Keeping Watch on the Tower, Winter 2021
By Sally Foster
“They have their schedule and they don’t always tell me,” Terry Ross quips, referring to the peregrine falcons that live at the top of the Roland Water Tower. Their unpredictable behavior is why he walks the short distance from his home on Roland Avenue to the tower three or four times a day.
Ross describes himself as a birder and he has taken it upon himself to monitor the peregrines’ behavior, not only during periods of great activity, but in the “slow” times as well. He is a widower who retired from his position as program manager for e-Learning the University of Baltimore.
“I walk up to the tower,” he explains. “I go around the tower. I wear a mask. I am able to do this and it’s something rather special.”
Looking dapper in a jaunty hat, with a Japanese anemone from his garden tucked into his lapel, Ross raises his binoculars to scour the tower for any signs of the birds. He knows their favorite perches. They seem to prefer the pilasters, which afford protection from rain and snow and offer superb visibility. Sometimes they are tucked up under the tower’s eaves, barely visible from below.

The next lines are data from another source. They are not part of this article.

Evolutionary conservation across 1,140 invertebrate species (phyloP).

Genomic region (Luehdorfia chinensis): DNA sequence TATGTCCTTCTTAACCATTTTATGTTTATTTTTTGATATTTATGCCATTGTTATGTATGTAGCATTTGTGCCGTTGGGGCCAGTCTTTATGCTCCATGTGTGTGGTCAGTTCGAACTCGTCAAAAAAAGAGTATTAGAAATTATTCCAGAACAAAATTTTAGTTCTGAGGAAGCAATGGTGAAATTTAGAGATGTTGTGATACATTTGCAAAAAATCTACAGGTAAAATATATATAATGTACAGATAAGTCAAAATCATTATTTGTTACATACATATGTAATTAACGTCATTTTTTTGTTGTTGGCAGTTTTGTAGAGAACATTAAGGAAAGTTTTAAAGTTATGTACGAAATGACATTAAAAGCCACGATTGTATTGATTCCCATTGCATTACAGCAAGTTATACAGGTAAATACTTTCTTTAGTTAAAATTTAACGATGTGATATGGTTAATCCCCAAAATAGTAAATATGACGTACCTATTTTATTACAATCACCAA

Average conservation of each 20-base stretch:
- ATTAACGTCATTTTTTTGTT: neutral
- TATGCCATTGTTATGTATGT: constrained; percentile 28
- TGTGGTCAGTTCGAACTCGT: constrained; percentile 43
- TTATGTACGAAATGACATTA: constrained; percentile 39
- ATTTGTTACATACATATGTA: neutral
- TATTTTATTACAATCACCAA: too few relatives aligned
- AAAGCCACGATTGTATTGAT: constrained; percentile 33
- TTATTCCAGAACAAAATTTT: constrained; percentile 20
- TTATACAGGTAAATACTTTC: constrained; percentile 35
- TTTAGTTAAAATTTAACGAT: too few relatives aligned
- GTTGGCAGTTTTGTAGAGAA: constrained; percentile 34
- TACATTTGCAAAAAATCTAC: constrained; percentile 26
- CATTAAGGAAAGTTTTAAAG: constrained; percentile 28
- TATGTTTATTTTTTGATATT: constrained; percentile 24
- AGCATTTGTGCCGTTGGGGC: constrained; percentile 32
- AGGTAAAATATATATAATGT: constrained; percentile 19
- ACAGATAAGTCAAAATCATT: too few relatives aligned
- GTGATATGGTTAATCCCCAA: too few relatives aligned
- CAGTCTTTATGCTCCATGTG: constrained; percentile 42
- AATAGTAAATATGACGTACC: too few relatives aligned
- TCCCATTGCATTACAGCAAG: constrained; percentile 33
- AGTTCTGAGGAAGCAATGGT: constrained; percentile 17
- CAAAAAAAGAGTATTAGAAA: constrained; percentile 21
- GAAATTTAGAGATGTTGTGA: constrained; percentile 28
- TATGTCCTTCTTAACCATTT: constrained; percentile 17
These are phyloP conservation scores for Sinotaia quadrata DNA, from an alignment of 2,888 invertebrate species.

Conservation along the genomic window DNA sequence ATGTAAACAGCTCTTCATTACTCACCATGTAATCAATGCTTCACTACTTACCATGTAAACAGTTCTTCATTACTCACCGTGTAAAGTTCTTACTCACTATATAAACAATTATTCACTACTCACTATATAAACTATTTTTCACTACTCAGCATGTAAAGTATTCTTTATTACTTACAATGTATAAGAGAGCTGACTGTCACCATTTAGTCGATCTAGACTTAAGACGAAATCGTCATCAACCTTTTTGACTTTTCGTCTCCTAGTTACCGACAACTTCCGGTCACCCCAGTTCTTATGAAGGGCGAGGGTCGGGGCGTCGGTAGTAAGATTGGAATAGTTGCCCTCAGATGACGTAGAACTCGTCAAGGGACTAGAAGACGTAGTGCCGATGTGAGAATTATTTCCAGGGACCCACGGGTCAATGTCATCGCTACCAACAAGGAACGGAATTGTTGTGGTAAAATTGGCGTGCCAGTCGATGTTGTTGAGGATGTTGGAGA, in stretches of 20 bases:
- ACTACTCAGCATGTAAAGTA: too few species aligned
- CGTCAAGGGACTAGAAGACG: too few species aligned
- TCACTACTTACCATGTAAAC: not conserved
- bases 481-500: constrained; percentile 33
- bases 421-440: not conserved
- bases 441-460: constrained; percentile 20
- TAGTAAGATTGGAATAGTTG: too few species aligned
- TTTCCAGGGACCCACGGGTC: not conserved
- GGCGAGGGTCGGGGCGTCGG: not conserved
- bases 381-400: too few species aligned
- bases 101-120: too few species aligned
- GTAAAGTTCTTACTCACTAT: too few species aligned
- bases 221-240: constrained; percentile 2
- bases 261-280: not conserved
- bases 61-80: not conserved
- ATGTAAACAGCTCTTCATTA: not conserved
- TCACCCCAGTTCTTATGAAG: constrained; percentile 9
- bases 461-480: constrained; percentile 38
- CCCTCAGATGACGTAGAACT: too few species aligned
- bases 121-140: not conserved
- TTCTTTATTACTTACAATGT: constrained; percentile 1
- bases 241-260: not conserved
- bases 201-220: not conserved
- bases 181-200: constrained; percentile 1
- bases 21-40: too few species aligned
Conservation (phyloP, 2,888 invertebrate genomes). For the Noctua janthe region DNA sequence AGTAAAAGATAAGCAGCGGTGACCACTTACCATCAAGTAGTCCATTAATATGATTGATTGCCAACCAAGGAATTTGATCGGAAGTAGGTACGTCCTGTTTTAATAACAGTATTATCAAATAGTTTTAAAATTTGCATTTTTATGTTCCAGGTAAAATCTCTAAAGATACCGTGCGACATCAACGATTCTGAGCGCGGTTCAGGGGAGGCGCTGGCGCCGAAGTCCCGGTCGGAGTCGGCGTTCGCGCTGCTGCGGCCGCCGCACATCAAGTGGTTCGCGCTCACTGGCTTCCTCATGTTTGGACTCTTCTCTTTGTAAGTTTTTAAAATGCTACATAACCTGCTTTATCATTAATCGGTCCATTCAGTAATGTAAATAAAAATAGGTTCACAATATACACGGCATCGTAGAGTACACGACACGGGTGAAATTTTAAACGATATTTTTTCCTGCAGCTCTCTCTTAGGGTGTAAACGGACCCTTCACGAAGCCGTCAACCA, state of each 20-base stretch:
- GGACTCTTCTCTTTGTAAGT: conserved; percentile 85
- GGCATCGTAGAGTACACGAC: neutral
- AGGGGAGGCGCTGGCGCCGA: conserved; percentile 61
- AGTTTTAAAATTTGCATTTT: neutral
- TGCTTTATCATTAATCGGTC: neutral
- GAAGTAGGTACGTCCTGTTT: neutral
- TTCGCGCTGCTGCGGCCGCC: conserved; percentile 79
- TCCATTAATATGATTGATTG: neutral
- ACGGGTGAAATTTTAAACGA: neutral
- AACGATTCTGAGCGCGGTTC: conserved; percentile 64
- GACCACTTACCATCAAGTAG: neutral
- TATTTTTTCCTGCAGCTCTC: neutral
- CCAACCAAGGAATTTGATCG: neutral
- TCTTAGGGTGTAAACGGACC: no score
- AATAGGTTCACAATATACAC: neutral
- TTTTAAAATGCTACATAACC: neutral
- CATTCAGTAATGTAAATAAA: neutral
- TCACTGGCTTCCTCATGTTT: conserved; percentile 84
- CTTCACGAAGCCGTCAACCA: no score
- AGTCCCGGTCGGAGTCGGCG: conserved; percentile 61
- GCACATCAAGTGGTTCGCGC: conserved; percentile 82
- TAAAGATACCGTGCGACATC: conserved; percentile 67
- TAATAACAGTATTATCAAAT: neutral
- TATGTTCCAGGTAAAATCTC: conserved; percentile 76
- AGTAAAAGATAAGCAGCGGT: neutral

“There are times when there is a fair amount of action, particularly during the courtship phase or when they are raising their young. People read about the dramatic moments such as the bird in a dive—when it is said to be able to go more than 240 miles an hour. I have seen them go up and come down, but they don’t need to go that fast to get birds around here. Most of the time they are just hanging out…resting, nodding, cleaning themselves, conserving energy.”
According to Ross, peregrines were first noticed on the Roland Water Tower in 2015. The male is banded and is known to have been born on a lighthouse near Hart Miller Island in 2014. When he came here, nobody knows for sure. He was definitely at the tower in 2018, as was a female peregrine.
Ross explains, “Peregrines mate for life. Courtship takes place every year. The male has to reestablish himself. He has to show the female he is a good provider. He brings her food. Mating takes place on the lower edge at the belvedere. She will be there. He is up higher. She calls. For three weeks, they can’t get enough of each other.”